Court name
High Court
Case number
2920 of 2005
Title

Geomar Consult (Pty) Ltd v Only Protecting Properties CC (2920 of 2005) [2011] NAHC 173 (17 June 2011);

Media neutral citation
[2011] NAHC 173



5

 

 

CASE NO.: I 2920/2005

 

IN THE HIGH COURT OF NAMIBIA

 

In the matter between:

 

 

GEOMAR CONSULT (PTY) LTD …..................................................................APPLICANT

 

and

 

 

ONLY PROTECTING PROPERTIES CC …..................................................RESPONDENT

 

 

CORAM: NDAUENDAPO, J

 

 

Heard on: 28 July 2008

Delivered on: 17 June 2011

______________________________________________________________________

JUDGMENT

NDAUENDAPO, J

[1] This is an application for rescission of judgment in terms of rule 44(1) of the Rules of the High Court.

 

[2] The applicant, Geomar Consult (Pty) Ltd, was sued by the respondent, Only Protecting Properties, for an amount of N$36 634.97 together with interest on that amount at a rate of 20% per annum a tempore morae in respect of services rendered and material supplied by the respondent to the applicant during 2003.

[3] The summons was served on the applicant (defendant) on 28 November 2005. On the 1st of December 2005 the respondent filed a notice of intention to defend together with a request for further particulars.

 

[4] On the 9th of December 2005 the respondent filed an application for summary judgment to be heard on 23 January 2006. On the 23rd of January 2006 the application for summary judgment was removed from the roll. On 14 March 2006 the respondent filed a declaration. On 8 May 2006 the applicant filed an application in terms of Rule 30 to be heard on 5 June 2006. The Rule 30 application sought the following relief:

  1. Declaring the filing of a declaration by plaintiff as an irregular step and setting aside the said declaration.

 

The respondent opposed the rule 30 application and filed an opposing affidavit. On 5 June 2006 the Rule 30 application was postponed by Mr Kamanja (who represented the respondent) to a date to be arranged with the registrar. Such a date was never arranged with the registrar. The respondent’s legal representative addressed three letters dated 13 July 2006, 1 August 2006 and 13 September respectively inquiring from the lawyer of the applicant as to what he intended doing with the Rule 30 application which was postponed to a date to be arranged with the registrar. The lawyer of the applicant, Mr Mbaeva, never replied to those letters. Frustrated by the silence from Mr Mbaeva regarding the Rule 30 application, Mr Namandje filed a notice of bar on the lawyer of the respondent. Although the notice of bar is dated 11th day of January 2006, it was filed and served on Mr Mbaeva and the registrar of the High Court on 16 January 2007 ( that is evident from the stamp on the notice of bar) notwithstanding the notice of bar, Mr Mbaeva did not file a plea.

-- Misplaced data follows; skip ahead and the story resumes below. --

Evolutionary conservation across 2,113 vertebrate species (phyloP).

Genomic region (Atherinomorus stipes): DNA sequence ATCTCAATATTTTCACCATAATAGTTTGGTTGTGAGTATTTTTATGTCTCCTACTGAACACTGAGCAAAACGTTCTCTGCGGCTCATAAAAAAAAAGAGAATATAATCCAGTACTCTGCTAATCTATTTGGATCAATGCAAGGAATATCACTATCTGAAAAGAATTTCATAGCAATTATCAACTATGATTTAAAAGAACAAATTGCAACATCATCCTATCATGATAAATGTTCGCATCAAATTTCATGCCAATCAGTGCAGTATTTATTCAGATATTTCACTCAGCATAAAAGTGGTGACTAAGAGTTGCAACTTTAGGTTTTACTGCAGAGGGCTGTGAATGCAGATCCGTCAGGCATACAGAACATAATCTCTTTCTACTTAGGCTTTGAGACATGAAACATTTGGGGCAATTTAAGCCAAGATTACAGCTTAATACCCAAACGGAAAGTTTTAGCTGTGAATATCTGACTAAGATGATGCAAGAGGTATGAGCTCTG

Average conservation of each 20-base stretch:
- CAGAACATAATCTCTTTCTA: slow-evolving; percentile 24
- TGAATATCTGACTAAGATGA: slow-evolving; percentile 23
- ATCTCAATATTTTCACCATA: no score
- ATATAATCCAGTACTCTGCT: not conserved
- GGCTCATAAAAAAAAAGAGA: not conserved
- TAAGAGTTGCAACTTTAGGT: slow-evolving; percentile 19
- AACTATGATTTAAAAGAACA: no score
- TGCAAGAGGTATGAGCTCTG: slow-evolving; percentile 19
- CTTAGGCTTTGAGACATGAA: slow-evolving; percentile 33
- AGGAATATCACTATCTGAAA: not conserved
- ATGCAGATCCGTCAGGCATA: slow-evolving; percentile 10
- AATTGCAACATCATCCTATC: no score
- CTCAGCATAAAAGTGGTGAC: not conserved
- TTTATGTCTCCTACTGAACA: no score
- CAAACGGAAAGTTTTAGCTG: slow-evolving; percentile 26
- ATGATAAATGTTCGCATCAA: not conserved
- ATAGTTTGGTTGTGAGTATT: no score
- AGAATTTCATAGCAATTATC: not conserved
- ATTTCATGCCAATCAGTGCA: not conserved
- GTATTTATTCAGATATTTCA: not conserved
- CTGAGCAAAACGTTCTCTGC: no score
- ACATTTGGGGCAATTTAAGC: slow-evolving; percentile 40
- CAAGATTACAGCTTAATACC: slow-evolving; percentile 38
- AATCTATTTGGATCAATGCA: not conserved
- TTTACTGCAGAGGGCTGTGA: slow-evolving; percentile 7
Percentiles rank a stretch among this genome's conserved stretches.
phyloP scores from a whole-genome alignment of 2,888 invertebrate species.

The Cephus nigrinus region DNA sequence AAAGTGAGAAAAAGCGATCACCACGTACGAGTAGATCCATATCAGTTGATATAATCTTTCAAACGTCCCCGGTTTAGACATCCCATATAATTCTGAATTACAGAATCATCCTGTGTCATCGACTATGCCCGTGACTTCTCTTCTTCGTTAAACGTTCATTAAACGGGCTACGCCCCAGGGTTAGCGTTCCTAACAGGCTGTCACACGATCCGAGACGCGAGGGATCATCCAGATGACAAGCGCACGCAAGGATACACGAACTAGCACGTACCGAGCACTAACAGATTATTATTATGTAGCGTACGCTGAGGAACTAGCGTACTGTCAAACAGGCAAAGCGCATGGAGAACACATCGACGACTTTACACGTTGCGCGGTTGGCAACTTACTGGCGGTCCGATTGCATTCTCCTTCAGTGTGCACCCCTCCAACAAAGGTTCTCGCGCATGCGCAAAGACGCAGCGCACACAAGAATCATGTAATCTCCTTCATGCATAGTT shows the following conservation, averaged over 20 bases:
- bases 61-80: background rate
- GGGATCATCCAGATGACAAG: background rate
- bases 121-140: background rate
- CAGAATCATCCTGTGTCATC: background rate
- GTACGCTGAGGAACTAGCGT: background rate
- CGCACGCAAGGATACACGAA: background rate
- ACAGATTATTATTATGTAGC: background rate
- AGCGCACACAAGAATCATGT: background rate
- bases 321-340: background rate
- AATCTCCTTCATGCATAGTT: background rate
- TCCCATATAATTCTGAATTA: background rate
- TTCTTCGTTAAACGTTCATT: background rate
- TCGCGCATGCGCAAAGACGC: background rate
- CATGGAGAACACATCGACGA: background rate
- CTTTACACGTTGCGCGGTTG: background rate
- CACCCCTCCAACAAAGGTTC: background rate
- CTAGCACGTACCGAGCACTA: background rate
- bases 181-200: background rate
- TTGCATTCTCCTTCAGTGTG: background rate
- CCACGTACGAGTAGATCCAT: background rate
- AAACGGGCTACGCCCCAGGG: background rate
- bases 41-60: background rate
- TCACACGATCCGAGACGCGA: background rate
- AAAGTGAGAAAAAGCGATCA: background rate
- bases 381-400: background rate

[5] On 3 September 2007 Mr Namandje launched an application for default judgment. On 14 September 2007 the application for default judgment was granted. It is that judgment that is sought to be rescinded in terms of Rule 44(1). The application is being opposed by the respondent. Mr George Martin, the managing director of the applicant, deposed to an affidavit in support of the rescission application. In summary he says that “the reasons why he applies for rescission of judgment is that the summary judgment was postponed to a date to be arranged with the registrar and the meris and demerits of the summary judgment were not dealt with by a justice of this court in terms of Rule 32(3). The summary judgment was not withdrawn and he did not take any steps after the declaration was filed and he did not take any steps in relation to the said declaration as such would institute an indulgence on his part.”